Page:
Ross Brawn has openly admitted that he is a fan of the 'DRS' system which is installed on Formula One cars.
The Drag Reduction System 'DRS' is a feature used on all F1 cars to help drivers reduce drag when trying to overtake.
A specially installed wing on the car allows the driver to gain an extra speed advantage when trying an overtake. This can only be activated in controlled 'DRS' zones and has been a feature since 2011.
Whilst it sounds like a great addition to the sport, assisting drivers with a potentially tricky manoeuvre, the Formula One sporting manager Ross Brawn hopes that any future car developments will render the 'DRS' system as needless.
"My hope is that the cars will develop to the point that we don't need it anymore," he said, although he understands that at this time, it is still going to be used.
"Before we can improve the racing, we need to thoroughly understand what's going on.
"We can follow our gut instinct, but that's not good enough when you think about how incredibly complicated these cars are."
His reservations seem to have been brought on by the complaints that have been made by drivers and ex-drivers since the new-spec cars were introduced last year.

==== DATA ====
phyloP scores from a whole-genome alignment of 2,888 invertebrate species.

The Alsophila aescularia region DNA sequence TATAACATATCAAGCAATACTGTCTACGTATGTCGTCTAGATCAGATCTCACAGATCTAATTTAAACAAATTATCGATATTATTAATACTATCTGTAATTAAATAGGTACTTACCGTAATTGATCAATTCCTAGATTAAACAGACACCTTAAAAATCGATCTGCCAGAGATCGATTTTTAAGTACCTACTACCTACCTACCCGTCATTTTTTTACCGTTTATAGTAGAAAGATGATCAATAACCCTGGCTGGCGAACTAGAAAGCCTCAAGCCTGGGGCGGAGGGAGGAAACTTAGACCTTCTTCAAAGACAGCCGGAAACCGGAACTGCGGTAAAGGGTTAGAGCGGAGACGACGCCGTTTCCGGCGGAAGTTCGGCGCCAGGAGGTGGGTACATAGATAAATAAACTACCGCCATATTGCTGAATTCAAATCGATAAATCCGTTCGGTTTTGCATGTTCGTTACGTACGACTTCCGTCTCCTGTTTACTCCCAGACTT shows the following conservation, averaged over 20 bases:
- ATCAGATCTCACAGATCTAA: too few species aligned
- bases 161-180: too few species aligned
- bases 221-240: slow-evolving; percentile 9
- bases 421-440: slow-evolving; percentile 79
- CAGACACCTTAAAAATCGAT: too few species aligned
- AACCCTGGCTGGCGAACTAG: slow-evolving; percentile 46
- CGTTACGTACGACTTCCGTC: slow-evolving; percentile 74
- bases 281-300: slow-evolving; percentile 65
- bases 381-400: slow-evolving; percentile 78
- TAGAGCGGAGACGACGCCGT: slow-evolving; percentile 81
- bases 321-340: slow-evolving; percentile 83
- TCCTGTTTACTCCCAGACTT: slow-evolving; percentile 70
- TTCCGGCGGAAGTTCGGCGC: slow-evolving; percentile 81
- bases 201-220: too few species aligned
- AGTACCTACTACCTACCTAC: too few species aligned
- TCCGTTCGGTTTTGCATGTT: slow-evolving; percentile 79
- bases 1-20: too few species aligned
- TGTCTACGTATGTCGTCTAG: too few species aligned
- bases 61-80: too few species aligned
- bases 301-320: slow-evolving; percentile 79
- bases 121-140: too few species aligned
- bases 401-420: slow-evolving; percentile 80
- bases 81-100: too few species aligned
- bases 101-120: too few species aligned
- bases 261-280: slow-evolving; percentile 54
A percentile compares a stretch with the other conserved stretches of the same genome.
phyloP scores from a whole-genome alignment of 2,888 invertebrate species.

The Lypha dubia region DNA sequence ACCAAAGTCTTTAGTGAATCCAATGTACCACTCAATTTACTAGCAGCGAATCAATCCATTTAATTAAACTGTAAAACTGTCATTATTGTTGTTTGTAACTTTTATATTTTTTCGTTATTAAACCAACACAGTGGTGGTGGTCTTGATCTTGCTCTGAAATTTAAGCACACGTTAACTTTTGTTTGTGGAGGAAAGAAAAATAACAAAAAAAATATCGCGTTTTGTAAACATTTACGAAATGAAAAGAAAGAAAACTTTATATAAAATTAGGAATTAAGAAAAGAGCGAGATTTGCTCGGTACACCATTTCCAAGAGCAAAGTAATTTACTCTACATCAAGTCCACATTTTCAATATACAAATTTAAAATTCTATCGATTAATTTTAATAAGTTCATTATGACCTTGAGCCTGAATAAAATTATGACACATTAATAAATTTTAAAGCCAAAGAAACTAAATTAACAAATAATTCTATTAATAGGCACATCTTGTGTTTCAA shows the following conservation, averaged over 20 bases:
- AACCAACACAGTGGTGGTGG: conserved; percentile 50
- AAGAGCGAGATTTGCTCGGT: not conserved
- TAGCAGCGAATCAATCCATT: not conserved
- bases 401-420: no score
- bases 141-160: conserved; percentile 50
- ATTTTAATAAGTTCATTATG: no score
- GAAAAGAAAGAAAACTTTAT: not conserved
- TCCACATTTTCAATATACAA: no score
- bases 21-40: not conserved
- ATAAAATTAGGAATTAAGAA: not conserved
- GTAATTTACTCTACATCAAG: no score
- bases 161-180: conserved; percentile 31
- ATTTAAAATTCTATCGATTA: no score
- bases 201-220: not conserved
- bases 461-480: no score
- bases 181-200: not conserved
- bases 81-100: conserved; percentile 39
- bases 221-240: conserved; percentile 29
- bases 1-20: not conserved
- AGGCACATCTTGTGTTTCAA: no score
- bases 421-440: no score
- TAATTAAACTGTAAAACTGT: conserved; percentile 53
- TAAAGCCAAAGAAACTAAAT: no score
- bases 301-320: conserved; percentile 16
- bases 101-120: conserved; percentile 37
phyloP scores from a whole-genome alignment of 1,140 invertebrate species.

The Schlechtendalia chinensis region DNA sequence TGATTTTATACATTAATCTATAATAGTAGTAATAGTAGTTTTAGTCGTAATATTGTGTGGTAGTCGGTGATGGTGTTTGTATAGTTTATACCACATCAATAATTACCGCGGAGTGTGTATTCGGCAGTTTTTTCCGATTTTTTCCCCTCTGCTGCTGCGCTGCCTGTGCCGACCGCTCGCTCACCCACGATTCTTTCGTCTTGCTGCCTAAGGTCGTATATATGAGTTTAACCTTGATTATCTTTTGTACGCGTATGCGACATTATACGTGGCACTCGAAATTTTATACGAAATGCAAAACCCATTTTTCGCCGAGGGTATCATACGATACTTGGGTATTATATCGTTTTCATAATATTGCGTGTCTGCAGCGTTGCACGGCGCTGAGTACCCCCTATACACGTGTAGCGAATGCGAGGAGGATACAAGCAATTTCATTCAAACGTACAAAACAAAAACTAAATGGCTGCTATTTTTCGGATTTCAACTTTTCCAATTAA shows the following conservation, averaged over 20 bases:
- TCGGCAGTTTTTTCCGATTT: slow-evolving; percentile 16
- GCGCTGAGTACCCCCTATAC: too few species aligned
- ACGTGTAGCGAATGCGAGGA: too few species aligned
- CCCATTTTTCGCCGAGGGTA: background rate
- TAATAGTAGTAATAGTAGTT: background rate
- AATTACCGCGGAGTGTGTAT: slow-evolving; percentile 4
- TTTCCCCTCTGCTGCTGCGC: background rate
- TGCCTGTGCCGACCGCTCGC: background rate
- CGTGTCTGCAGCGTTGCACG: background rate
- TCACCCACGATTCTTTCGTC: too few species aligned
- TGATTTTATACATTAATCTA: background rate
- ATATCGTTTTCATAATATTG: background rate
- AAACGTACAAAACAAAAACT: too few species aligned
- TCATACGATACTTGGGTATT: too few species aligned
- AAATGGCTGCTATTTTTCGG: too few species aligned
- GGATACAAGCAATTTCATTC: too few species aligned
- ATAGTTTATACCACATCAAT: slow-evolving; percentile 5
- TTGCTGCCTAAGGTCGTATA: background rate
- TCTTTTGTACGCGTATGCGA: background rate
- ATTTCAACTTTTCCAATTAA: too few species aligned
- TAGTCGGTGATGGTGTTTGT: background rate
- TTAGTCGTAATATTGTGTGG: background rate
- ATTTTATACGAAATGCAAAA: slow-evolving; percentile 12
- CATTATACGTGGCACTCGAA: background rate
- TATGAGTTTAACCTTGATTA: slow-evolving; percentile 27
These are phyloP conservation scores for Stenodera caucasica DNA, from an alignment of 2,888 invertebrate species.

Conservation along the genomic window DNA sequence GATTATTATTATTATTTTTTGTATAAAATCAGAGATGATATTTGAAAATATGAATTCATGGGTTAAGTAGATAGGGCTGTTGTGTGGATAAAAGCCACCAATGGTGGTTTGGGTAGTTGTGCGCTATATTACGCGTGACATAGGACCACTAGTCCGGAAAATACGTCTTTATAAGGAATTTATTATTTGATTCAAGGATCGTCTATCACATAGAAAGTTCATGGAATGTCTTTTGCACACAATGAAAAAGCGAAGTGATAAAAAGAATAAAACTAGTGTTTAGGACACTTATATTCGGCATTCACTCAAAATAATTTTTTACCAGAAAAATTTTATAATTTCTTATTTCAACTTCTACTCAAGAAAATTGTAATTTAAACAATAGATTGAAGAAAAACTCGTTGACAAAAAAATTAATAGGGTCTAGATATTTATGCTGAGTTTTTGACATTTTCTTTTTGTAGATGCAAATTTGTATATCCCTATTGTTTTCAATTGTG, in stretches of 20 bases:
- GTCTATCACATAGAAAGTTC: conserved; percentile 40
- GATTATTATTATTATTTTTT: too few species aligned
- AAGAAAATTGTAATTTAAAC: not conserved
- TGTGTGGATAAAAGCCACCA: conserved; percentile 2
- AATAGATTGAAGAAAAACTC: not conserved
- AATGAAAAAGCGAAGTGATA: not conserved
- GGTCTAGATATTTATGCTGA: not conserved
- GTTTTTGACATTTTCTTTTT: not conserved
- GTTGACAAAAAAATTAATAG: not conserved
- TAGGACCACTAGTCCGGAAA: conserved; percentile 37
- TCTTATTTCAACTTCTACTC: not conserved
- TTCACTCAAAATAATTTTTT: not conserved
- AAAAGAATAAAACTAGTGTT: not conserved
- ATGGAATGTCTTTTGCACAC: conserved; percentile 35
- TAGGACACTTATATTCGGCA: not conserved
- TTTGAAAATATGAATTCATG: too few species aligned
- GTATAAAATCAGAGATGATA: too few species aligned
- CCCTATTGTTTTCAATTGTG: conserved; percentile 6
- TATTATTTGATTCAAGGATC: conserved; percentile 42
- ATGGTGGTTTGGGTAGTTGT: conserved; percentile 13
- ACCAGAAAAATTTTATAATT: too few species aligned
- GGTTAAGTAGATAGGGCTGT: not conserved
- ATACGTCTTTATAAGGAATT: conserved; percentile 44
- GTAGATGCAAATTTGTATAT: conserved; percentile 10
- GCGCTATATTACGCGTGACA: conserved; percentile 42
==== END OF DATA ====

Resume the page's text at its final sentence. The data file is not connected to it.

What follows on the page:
Lewis Hamilton claimed his DRS didn't engage properly at the Bahrain GP in qualifying, which lost him two-tenths of a second going from Turn 10 to 11, and affected his overall race.
Jacques Villeneuve, who won the '97 F1 World Drivers' Championship said: "What would be amazing is getting rid of DRS so drivers don't wait for the straight line to overake."
Triple world champion and 25-time GP winner Niki Lauda waded into the debate when the system was first introduced, claiming that the use of 'DRS' was "fundamentally the wrong direction," for the sport.
"The front man (the driver in front) is totally defenceless. I think from the sporting point of view it is not right."
It's also worth noting that the 'DRS' has supposedly distorted Formula One overtaking records since it's inception.
When Max Verstappen took the record for the most overtakes (78) in a season, many looked at the statistics to see how accurate they were, when it appeared on a passes per-race average, Lauda and Michael Schumacher would hold the overall record.
It was shown that the overtakes doubled from 2010 (452) to 2011 (821), exampling that the system was having a huge benefit to the overtaking drivers, but many believed it was taking the human skill element out of the sport.
Brawn has obviously used these examples to further evidence his case for the removal of 'DRS', but until new car-specs are released, it's hard to see any real movement in this area.News Now - Sport News